After my DVD Player discoveries, my next step after applying the Mac OS X 10.3.9 Combo Update and installing all the aforementioned updates, has been to look for the latest versions of iTunes and QuickTime supported under Panther. Strangely, these updates are not included when you run Software Update, and the versions of iTunes and QuickTime in my installation — 4.0.1 and 6.4 respectively — were obviously too outdated, albeit functional (I was able to listen to some Internet radio stations on iTunes).
Now, I must admit that the Wikipedia was quite helpful in this regard, and my hunt ended way before I had expected. Wikipedia has two very useful pages:
In both cases you’ll find an exhaustive table outlining each Mac OS system version with the correspondent latest version of the software, with direct links for downloading (or at least with updated links to Apple Support pages from where you can download the desired version). So, within a few minutes I knew that the latest version of QuickTime supported by Mac OS X Panther is 7.5 and the latest version of iTunes is 7.7.1.
After installing both updates, I launched iTunes and tried to access the iTunes Store, but when I tried to sign in with my Apple ID, iTunes threw a strange error about not finding the keychain and suggested I ran Keychain First Aid from inside the Keychain Access application. I searched for a solution on the Web and turns out that Panther had a small bug of some sort affecting keychains and the possibility to access secure pages on Safari and iTunes (hence the strange error). Among my findings, the quick and dirty solution has been to launch Keychain Access, go to Keychain List and check the Global option for my account keychain and for the System keychain. Back to iTunes, I was able to log into my account, only to be shown this page as the Store home page:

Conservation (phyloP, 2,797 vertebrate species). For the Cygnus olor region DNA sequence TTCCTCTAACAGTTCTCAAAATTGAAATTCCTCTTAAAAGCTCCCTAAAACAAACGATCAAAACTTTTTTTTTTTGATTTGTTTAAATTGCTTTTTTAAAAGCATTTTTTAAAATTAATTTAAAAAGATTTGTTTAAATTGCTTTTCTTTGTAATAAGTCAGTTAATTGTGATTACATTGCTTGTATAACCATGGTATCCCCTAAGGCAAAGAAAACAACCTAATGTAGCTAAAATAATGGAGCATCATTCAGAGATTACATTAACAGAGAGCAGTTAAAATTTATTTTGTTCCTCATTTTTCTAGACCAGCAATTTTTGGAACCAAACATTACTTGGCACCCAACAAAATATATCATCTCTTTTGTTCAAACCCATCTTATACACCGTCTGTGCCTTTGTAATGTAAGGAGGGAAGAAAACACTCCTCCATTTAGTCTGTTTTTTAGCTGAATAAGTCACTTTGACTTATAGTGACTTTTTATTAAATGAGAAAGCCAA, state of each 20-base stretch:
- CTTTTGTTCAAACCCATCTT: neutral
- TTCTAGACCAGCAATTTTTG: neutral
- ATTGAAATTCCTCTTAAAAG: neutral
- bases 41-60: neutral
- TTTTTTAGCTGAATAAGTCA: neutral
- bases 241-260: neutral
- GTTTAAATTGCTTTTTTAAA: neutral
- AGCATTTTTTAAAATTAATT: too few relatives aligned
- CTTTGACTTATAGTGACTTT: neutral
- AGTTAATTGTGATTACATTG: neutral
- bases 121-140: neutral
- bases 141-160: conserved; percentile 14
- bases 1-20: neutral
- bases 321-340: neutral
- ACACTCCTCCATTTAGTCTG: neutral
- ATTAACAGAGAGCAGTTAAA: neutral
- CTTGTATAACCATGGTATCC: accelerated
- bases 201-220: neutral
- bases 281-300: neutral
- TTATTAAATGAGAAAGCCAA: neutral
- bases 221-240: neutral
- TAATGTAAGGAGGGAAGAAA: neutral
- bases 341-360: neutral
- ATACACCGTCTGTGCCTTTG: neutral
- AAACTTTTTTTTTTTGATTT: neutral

Which means that I couldn’t access the iTunes Store. Also thanks to my Twitter contacts, I soon discovered that you can’t access the iTunes Store anymore if you don’t have at least iTunes 9.2.1 (in other words, unless you have a Mac with Mac OS X 10.4 Tiger and a G4 CPU). At first I considered this limitation just another silly caprice on Apple’s part, then I remembered that it was a technical issue. Again, the Wikipedia came to the rescue:
Store pages are delivered using standard HTML with a special header. This change was made when iTunes 9.0 was released. iTunes uses WebKit to render these pages on the screen.
Prior to iTunes 9.0, The iTunes Store was delivered using a custom XML format that describes the position of all of the elements, boxes, album art and all of their properties — including whether a reference link can be dragged out of iTunes and into another document. The App Store portion of the store is still rendered in this fashion.
In the next part of my operation ‘Prepping the Lombard’ I will talk about the minimal set of tools I’ve put together to be able to use the Lombard for a series of basic tasks in case of emergency.